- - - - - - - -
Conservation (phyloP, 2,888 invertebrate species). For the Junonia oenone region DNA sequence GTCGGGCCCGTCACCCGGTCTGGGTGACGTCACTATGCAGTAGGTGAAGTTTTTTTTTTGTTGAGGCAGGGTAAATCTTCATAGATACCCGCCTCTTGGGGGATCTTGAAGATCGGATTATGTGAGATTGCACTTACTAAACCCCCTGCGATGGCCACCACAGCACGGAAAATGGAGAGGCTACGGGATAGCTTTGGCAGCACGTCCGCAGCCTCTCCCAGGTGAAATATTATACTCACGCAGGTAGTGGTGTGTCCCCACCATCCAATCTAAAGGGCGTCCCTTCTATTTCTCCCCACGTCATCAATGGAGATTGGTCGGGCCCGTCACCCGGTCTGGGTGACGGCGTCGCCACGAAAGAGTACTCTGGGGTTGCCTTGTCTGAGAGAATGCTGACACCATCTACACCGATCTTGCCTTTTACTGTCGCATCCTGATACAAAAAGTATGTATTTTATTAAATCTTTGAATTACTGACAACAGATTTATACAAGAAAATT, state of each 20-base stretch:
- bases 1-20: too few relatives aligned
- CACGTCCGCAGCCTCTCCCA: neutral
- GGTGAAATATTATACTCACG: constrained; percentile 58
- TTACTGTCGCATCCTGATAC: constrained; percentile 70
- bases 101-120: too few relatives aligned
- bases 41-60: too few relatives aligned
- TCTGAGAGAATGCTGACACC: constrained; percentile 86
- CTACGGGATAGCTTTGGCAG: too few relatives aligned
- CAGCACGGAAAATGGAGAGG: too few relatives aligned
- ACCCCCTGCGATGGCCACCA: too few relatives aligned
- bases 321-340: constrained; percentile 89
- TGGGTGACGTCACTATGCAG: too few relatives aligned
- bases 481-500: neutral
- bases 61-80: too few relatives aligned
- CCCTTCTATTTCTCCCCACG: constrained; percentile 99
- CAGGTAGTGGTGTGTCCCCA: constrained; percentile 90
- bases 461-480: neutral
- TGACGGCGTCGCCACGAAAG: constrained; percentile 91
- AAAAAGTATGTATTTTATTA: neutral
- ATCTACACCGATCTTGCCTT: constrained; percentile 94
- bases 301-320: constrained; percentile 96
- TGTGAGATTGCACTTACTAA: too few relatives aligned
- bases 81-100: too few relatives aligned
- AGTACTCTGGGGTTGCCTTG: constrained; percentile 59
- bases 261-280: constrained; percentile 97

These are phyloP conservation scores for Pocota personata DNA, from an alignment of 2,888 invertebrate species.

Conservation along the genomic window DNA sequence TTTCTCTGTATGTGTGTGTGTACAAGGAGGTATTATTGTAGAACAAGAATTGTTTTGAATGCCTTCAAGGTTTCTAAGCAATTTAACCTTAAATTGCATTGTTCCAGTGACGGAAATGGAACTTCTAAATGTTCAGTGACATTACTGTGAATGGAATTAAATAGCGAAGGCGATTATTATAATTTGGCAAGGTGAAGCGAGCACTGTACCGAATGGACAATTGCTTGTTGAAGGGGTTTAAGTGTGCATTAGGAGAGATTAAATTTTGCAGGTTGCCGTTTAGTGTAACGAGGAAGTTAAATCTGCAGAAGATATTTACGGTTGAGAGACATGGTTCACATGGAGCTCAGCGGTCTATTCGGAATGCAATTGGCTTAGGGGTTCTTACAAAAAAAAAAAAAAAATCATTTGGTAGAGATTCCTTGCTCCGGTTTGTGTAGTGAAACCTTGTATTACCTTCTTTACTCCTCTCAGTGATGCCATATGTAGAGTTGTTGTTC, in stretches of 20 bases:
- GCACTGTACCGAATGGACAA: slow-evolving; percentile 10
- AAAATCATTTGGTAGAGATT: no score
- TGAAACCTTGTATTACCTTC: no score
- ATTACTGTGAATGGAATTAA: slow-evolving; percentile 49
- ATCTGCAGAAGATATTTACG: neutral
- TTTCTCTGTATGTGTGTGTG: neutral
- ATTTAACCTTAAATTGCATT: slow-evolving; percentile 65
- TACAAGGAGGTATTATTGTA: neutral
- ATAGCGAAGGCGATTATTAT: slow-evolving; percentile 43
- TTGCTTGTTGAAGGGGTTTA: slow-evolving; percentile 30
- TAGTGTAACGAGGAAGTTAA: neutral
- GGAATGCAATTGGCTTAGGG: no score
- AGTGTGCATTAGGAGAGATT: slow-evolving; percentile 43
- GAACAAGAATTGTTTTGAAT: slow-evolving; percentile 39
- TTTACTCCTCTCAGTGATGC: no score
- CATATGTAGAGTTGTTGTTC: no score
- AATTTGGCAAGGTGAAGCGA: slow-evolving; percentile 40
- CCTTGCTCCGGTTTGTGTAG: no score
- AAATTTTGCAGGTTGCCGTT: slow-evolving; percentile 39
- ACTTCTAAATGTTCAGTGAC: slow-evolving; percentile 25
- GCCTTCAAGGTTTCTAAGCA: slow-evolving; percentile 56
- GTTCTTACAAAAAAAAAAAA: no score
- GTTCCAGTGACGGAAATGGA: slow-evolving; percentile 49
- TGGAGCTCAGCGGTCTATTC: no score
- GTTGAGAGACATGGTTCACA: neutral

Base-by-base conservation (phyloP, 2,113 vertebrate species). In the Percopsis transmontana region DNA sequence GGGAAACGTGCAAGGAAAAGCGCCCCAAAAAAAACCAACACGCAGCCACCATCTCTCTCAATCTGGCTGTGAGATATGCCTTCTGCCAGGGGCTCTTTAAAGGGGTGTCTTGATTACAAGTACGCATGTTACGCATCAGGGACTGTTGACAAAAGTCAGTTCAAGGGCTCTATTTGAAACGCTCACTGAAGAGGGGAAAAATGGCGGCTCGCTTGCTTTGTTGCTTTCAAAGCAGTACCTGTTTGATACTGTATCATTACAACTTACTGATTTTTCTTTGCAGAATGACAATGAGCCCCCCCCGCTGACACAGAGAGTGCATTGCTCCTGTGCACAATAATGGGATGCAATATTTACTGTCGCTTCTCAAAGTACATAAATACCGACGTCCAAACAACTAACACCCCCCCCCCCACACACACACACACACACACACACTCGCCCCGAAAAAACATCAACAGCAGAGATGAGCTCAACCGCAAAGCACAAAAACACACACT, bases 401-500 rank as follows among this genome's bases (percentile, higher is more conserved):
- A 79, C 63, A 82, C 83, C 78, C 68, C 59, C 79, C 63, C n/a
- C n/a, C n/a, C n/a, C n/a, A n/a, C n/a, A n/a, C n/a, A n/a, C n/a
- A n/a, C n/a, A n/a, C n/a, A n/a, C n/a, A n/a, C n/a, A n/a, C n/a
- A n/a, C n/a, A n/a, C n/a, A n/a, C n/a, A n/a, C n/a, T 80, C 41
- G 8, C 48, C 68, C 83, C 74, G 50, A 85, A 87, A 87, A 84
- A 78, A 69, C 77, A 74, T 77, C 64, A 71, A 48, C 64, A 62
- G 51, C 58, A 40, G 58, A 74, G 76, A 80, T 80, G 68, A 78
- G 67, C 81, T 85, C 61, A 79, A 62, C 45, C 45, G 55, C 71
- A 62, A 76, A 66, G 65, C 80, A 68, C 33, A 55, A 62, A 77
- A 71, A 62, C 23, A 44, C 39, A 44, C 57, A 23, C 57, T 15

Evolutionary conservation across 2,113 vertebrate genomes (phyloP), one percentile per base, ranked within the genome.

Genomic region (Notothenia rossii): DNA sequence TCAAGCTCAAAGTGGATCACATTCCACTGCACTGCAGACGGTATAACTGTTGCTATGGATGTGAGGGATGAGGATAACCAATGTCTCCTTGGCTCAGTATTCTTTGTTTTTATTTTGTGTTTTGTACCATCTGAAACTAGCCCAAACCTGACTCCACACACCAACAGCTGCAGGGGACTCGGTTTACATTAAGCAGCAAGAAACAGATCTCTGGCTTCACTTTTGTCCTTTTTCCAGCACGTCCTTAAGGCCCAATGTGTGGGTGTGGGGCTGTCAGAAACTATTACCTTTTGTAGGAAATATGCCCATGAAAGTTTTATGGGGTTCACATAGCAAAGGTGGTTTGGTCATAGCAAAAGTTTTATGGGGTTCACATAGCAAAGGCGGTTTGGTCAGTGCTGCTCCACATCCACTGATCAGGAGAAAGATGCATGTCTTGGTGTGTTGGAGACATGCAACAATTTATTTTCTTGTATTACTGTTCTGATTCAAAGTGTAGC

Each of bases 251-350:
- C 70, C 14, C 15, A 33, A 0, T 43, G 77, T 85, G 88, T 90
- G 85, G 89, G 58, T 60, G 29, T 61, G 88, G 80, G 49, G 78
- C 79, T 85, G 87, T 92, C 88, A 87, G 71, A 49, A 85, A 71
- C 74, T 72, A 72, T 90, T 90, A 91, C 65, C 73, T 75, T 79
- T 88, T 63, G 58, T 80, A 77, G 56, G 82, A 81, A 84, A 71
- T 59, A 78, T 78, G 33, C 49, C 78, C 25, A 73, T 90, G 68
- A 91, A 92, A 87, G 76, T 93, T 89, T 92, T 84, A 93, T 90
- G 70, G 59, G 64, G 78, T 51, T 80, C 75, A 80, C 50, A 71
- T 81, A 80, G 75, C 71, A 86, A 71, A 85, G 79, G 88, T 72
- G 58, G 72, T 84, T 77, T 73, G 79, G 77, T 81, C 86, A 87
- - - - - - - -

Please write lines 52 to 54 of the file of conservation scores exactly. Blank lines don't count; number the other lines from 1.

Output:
- TGGAGCTCAGCGGTCTATTC: no score
- GTTGAGAGACATGGTTCACA: neutral

Base-by-base conservation (phyloP, 2,113 vertebrate species). In the Percopsis transmontana region DNA sequence GGGAAACGTGCAAGGAAAAGCGCCCCAAAAAAAACCAACACGCAGCCACCATCTCTCTCAATCTGGCTGTGAGATATGCCTTCTGCCAGGGGCTCTTTAAAGGGGTGTCTTGATTACAAGTACGCATGTTACGCATCAGGGACTGTTGACAAAAGTCAGTTCAAGGGCTCTATTTGAAACGCTCACTGAAGAGGGGAAAAATGGCGGCTCGCTTGCTTTGTTGCTTTCAAAGCAGTACCTGTTTGATACTGTATCATTACAACTTACTGATTTTTCTTTGCAGAATGACAATGAGCCCCCCCCGCTGACACAGAGAGTGCATTGCTCCTGTGCACAATAATGGGATGCAATATTTACTGTCGCTTCTCAAAGTACATAAATACCGACGTCCAAACAACTAACACCCCCCCCCCCACACACACACACACACACACACACTCGCCCCGAAAAAACATCAACAGCAGAGATGAGCTCAACCGCAAAGCACAAAAACACACACT, bases 401-500 rank as follows among this genome's bases (percentile, higher is more conserved):